Notes from Availity Connects
5.23.2022 By Availity
Lessons learned, actions defined, and perspectives shared during our flagship event
By Russ Thomas
After a two-year pause due to the pandemic, Availity Connects returned. More than 227 friends, customers, and colleagues from health plans, vendor partners, and provider organizations across the country reunited on Amelia Island, FL, to define healthcare’s path forward in the new normal.
Grateful to connect after a long hiatus, broad smiles and warm embraces were the first order of business. But it was impossible to ignore the crackling sense of urgency and purpose in every attendee’s face. It was time to get to work.
The theme for this year’s event was Wellness Within, which reflects our belief that individuals, organizations, and the broader healthcare industry need to be mindful of the external and internal factors that inhibit our ability to perform at our best.
From an industry perspective, we focused on the wellness of our healthcare system (or lack thereof). Creative thinking, technology innovations, and a cultural shift toward integrated, patient-centered care are moving the needle in the right direction, but a peek under the hood tells a different story.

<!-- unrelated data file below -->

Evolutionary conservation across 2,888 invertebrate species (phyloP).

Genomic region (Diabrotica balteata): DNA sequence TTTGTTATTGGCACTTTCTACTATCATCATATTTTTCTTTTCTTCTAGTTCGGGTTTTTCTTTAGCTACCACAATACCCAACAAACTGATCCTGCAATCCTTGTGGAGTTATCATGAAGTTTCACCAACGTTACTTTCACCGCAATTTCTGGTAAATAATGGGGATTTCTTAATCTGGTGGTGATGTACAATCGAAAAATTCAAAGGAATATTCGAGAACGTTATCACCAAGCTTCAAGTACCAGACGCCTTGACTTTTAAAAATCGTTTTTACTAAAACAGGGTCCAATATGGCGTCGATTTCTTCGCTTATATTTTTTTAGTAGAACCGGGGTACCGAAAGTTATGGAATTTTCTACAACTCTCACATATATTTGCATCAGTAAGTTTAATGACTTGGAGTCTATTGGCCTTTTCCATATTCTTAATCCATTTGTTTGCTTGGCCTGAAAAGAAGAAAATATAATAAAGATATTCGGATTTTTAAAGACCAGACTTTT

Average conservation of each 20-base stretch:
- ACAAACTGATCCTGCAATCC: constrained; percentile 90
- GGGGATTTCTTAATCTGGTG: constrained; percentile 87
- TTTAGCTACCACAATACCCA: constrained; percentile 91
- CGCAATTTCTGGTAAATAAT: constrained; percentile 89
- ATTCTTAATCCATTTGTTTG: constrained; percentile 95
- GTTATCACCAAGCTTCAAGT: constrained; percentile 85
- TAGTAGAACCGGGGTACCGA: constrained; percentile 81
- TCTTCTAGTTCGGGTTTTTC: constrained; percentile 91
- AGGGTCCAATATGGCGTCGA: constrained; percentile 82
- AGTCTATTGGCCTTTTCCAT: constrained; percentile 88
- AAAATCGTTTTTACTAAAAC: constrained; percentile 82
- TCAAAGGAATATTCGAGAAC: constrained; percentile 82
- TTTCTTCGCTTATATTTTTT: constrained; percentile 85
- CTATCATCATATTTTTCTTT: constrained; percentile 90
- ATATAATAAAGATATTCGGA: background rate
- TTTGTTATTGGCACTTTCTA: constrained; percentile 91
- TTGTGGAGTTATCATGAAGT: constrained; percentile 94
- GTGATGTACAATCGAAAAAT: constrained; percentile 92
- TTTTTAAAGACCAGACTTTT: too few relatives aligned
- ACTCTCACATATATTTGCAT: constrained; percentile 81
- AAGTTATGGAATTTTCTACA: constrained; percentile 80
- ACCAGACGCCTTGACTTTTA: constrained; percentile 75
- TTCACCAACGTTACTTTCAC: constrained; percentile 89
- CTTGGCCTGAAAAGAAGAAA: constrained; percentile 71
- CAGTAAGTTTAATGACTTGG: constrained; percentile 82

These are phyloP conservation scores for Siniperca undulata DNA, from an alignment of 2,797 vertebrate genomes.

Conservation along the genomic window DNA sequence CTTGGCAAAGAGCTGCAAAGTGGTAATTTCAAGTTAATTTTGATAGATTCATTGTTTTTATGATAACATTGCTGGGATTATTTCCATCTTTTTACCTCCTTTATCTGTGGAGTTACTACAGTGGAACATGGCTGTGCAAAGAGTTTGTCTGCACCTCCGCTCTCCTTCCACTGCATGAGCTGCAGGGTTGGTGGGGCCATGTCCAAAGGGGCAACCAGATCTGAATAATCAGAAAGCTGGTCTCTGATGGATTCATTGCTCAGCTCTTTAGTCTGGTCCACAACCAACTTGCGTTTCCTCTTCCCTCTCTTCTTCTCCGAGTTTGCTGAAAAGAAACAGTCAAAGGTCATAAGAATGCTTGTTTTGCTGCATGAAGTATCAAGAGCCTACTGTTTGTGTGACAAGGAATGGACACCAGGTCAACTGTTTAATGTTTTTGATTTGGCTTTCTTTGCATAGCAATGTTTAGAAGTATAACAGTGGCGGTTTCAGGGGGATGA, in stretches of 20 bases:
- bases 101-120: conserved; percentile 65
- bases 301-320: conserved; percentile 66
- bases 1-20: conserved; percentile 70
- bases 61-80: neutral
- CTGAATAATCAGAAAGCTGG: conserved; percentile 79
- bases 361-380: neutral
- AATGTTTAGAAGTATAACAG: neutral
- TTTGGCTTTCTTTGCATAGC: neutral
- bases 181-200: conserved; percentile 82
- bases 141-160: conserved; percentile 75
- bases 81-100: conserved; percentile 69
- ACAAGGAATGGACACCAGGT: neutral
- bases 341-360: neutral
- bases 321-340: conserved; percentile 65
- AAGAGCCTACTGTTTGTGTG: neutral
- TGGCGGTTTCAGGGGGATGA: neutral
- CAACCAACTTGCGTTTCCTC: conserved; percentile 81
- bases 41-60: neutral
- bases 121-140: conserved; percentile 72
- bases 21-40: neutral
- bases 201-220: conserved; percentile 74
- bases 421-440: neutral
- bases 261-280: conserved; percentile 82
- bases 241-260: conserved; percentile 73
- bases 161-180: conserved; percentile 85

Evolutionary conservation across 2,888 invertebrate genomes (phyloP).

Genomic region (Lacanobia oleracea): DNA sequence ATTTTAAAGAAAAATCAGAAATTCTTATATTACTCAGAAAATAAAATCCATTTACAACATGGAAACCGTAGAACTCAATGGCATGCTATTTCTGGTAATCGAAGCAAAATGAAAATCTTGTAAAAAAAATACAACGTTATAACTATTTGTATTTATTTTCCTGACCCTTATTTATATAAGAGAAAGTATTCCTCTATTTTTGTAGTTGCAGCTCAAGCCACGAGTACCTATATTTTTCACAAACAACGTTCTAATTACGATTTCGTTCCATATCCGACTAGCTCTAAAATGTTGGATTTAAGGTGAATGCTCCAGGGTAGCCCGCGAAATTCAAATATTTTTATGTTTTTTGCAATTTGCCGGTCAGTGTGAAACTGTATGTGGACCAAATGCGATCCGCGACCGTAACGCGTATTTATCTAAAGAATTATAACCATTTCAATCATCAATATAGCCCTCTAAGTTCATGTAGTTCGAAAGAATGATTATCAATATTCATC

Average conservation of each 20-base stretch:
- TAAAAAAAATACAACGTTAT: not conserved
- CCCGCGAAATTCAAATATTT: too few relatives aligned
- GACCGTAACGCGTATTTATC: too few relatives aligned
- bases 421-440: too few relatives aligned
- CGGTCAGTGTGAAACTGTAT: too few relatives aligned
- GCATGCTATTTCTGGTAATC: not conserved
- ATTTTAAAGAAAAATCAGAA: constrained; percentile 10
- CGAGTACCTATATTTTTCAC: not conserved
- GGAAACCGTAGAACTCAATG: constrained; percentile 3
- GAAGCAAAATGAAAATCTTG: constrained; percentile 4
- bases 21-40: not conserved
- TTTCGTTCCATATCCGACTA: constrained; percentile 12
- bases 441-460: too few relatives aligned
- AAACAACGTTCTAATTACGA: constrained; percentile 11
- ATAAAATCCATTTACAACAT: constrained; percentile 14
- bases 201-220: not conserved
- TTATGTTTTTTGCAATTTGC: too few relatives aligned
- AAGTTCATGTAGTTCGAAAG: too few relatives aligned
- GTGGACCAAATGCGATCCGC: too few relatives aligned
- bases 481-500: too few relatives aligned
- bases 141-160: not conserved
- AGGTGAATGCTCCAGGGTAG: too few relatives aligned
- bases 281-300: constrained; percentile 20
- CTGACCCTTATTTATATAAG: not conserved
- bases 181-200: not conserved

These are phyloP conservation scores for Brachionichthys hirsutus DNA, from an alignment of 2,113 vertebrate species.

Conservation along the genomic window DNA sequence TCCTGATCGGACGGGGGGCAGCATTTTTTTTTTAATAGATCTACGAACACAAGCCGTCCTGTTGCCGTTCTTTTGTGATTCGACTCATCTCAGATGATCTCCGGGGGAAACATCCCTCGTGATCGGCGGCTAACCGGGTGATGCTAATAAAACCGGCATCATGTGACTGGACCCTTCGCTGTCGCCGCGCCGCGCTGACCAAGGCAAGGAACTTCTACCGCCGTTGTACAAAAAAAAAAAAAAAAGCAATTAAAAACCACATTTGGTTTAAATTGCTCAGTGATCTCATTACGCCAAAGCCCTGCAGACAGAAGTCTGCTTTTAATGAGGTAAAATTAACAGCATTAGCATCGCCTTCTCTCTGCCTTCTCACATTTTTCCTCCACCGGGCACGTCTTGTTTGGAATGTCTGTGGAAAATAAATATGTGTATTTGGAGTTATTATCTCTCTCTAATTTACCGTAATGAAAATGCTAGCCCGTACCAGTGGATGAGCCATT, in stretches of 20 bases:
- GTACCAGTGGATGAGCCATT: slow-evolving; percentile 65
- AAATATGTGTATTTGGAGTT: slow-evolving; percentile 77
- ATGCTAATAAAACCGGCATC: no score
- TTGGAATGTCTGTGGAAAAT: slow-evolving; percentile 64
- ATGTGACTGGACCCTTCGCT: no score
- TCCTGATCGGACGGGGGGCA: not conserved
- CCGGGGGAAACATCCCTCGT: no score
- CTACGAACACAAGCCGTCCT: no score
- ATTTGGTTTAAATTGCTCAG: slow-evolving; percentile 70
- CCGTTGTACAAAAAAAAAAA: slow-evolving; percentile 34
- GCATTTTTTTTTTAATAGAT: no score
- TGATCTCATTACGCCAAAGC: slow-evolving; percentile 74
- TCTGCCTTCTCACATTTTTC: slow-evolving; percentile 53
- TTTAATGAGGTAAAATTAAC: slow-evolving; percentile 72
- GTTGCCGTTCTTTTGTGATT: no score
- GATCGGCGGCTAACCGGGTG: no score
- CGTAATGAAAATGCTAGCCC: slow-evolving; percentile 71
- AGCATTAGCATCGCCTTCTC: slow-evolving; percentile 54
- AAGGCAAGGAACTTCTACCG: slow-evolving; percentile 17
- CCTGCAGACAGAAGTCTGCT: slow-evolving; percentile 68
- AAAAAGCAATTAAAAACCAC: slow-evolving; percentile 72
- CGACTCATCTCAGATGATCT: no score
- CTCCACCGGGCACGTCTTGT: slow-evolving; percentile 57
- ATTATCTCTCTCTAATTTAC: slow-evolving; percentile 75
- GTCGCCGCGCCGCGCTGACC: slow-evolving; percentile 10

Chronic conditions like cumbersome prior-authorization processes, obsolete communication methods, and unnecessary abrasion in the payer-provider relationship reverberate across organizations.
The lines between front- and back-office operations have blurred. Inefficiencies in claims management are not a revenue cycle problem. Bottlenecks in prior auth processes aren’t health plan problems. Uncertainty in eligibility is not a patient access problem.
These are health industry problems.
This reality forces us to change our perspective. Clinicians can’t perform at the top of their license absent the coordination and harmonization of healthcare’s administrative and financial levers. Health plans and providers are under increasing market and regulatory pressure to surface and share actionable information from an ever-expanding ocean of data. Consumers aren’t reacting to bespoke encounters, but to the totality of their healthcare journey.